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Korea’s biopharmaceutical technology exports top ₩8 trillion wonTop 10 pharmaceutical stories in 2019 ⑧
  • By Jeong Sae-im
  • Published 2019.12.30 15:26
  • Updated 2019.12.31 10:18
  • comments 0

This year was a year where the word "safety" was particularly highlighted in the healthcare industry. The N-Nitrosodimethylamine (NDMA), a potentially carcinogenic substance, which caused a ruckus after being detected in valsartan-based antihypertensive treatment last year, was further extended to ranitidine and nizatidine. Earlier this month, the medical community was startled when the carcinogenic substance was found in some metformin products, which is the most widely used diabetes treatment in Korea. Also, the importance of drug safety was further highlighted through Allergan's breast implant safety issue and Kolon Life Science's Invossa incident. Along with safety issues, Korea Biomedical Review looked back on major issues that have affected the medical industry this year. - Ed

This was a good year for Korean biopharmaceutical companies in licensing out their products. About 10 companies, from large companies to bioventures, succeeded in licensing out their products worth about 8.5 trillion won ($7.3 billion).

According to industry officials, this year showed that the R&D efforts of local companies are finally paying off.

Local companies that have announced license out agreements since January include Yuhan Corp., GC, Tium Bio, SK Biopharmaceutical, Olix, LegoChem Biosciences, Bridge Biotherapeutics, Alteogen, JW Pharmaceutical, GI Innovation, and Quratis.

Yuhan Corp. showed robust growth in the non-alcoholic steatohepatitis (NASH) market this year. In January and July, the company licensed out three drug candidates for NASH to Gilead Science and Boehringer Ingelheim, respectively. The total contracts with the two companies amounted to $1.65 billion, and the deal with Boehringer Ingelheim alone was about 1 trillion won.

Yuhan Corp. was not the only company to win a large-scale contract worth 1 trillion won this year.

Alteogen signed a $1.3 billion contract with one of the top 10 multinational pharmaceutical companies last November for its platform technology to convert intravenous (IV) formulations into subcutaneous (SC) formulations. As the contract is not exclusive, the company expects to sign additional agreements for the technology.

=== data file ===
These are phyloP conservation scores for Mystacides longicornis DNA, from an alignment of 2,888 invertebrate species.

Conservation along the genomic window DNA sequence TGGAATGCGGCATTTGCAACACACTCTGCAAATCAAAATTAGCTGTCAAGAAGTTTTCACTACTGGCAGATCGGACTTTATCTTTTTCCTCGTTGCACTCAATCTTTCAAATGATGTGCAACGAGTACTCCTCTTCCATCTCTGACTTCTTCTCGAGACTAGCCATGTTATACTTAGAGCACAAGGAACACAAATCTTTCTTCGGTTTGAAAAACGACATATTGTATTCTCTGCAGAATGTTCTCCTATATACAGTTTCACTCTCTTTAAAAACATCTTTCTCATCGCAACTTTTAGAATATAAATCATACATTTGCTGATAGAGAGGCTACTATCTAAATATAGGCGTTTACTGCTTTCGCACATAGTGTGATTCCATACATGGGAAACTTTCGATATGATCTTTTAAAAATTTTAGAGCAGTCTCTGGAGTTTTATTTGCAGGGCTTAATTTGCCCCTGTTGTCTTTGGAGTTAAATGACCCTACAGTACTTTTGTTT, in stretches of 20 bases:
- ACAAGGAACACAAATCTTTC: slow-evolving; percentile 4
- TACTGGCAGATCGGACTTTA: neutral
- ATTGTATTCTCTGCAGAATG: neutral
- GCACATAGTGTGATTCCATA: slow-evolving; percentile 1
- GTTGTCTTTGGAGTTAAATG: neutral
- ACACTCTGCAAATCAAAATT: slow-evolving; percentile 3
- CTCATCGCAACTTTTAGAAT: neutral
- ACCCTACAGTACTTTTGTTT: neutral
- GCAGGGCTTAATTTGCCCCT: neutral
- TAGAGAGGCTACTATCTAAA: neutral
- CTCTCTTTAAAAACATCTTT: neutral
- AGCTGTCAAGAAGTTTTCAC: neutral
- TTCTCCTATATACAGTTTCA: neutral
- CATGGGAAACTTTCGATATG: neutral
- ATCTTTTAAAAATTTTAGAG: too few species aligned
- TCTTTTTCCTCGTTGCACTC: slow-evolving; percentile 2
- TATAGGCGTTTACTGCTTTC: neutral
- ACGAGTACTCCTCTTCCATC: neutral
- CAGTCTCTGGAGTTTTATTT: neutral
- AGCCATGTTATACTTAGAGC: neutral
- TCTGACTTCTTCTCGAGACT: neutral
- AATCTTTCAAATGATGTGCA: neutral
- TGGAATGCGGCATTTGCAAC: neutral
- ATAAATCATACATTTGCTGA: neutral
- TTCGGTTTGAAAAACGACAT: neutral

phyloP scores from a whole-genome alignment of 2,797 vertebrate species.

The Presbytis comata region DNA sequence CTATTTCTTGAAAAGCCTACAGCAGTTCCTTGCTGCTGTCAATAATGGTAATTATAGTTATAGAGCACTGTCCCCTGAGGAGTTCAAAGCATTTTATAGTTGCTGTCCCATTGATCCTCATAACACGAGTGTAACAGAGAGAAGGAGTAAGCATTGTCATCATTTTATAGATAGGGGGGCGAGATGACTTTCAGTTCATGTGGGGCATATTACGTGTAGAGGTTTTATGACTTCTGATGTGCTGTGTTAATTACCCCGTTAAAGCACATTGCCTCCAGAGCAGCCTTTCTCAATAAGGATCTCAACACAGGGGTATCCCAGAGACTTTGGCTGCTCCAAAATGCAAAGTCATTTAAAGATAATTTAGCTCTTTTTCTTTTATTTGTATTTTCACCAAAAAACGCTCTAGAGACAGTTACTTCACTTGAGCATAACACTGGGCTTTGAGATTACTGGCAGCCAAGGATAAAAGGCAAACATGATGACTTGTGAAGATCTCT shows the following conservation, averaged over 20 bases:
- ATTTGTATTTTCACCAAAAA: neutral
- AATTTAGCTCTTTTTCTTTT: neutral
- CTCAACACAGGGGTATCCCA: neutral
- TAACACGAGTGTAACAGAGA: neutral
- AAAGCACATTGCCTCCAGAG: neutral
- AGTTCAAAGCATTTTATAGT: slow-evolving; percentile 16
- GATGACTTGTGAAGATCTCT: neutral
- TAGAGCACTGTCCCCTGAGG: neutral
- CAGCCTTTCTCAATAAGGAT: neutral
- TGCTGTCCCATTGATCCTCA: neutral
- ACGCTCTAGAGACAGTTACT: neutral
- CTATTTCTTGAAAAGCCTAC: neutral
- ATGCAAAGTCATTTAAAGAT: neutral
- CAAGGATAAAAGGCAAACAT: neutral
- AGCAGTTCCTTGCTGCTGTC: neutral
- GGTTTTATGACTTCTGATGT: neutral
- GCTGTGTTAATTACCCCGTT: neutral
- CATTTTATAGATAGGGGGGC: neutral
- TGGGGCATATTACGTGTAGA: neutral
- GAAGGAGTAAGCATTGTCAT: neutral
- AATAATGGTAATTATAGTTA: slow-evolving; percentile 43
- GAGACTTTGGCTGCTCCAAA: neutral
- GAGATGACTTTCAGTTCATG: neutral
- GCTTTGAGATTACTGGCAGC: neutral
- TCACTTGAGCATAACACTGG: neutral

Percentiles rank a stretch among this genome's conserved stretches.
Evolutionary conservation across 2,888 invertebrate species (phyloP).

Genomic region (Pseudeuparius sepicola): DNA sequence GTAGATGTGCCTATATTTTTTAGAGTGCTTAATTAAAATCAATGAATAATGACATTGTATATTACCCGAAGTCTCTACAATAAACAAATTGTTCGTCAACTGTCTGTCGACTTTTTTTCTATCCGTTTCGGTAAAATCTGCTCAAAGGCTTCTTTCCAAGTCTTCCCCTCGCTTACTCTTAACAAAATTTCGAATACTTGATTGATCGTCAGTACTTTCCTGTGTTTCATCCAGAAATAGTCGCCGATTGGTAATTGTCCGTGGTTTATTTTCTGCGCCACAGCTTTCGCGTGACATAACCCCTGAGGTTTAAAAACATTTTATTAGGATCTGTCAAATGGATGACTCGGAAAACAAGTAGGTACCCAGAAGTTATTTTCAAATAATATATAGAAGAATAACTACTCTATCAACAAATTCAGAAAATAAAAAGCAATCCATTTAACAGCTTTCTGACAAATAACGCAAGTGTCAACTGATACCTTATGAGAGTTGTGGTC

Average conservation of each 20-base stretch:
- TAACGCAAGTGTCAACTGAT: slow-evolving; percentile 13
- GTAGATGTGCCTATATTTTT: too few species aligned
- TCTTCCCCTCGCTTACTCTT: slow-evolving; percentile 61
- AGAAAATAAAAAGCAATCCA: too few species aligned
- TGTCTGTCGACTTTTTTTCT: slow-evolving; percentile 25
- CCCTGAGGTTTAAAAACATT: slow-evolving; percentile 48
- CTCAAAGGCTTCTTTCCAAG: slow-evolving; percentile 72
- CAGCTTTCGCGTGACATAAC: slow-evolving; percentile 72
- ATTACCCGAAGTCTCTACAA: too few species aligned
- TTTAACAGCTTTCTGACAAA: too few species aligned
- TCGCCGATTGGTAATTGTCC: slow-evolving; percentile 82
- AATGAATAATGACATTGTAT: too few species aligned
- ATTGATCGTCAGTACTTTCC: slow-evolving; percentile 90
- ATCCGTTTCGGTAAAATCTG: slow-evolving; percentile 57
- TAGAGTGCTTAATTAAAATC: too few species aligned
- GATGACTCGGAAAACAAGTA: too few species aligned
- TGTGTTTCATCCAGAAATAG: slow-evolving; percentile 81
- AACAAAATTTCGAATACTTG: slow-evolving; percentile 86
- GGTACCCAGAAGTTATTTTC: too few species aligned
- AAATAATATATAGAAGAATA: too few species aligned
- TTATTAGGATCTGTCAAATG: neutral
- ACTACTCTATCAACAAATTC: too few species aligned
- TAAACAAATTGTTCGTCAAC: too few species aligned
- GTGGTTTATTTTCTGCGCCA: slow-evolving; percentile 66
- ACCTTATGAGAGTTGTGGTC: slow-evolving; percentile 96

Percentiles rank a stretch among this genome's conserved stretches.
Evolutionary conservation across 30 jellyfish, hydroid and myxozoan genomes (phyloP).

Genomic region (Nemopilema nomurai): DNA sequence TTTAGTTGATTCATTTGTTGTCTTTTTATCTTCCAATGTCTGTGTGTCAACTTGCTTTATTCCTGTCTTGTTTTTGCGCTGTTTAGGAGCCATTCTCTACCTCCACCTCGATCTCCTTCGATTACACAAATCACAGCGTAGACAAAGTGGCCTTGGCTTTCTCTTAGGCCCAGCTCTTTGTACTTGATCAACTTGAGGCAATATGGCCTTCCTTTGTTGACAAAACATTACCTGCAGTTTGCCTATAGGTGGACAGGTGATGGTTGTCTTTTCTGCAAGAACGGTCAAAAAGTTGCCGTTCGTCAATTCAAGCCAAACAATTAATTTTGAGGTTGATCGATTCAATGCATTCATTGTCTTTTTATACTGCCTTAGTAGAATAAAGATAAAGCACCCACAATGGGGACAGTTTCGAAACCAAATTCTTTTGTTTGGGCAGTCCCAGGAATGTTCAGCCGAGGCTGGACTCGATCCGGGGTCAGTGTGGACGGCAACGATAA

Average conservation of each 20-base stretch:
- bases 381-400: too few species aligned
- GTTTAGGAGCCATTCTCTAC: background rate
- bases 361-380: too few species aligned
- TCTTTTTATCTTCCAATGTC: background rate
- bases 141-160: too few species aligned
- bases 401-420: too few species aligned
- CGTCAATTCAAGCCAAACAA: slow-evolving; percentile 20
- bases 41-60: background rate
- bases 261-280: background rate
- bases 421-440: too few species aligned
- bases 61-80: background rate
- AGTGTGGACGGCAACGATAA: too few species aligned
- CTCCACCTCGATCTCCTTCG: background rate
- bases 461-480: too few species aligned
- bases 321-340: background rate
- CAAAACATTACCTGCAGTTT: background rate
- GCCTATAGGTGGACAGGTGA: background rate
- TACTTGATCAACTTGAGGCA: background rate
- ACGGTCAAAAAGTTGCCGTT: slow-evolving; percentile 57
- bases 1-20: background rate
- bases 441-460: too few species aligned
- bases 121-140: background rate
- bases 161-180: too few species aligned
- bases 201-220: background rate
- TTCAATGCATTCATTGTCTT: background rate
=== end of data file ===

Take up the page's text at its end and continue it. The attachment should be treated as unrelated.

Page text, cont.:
Bridge Biotherapeutics signed a contract worth 1.1 billion euros in July with the transfer of its idiopathic pulmonary fibrosis drug substance to Boehringer Ingelheim, while Quratis signed an exclusive deal to provide tuberculosis vaccine to an Indonesian state-owned enterprise for a total of 1.2 trillion won.

GI Innovation also signed a contract with Simcere, a Chinese pharmaceutical company, to exclusively license out its development and commercialization rights for its cancer drug in the Chinese market for 940 billion won.

Besides, SK Biopharmaceutical ($530 million), LegoChem Biosciences ($440 million), JW Pharmaceutical ($70 million), Tium Bio ($74 million), and GC (undisclosed) all successfully licensed out their drug candidate.

Notably, SK Biopharmaceutical recorded the largest down payment of $100 million with no obligation to return the fee. The company received sales approval from the U.S. Food and Drug Administration (FDA) for Cenobamate, a treatment for partial-onset seizures in adults, on Nov. 11.

Through these contracts, the total license out deal amount has reached about 8.5 trillion won. Considering that companies that have signed private contracts with undisclosed amounts, industry officials expect that the actual license out fee will likely larger than the amount known to the public.

The amount is also well above last year's figure of about 5.4 trillion won and has raised expectations for 2020 as the nation is continuously setting new records annually.


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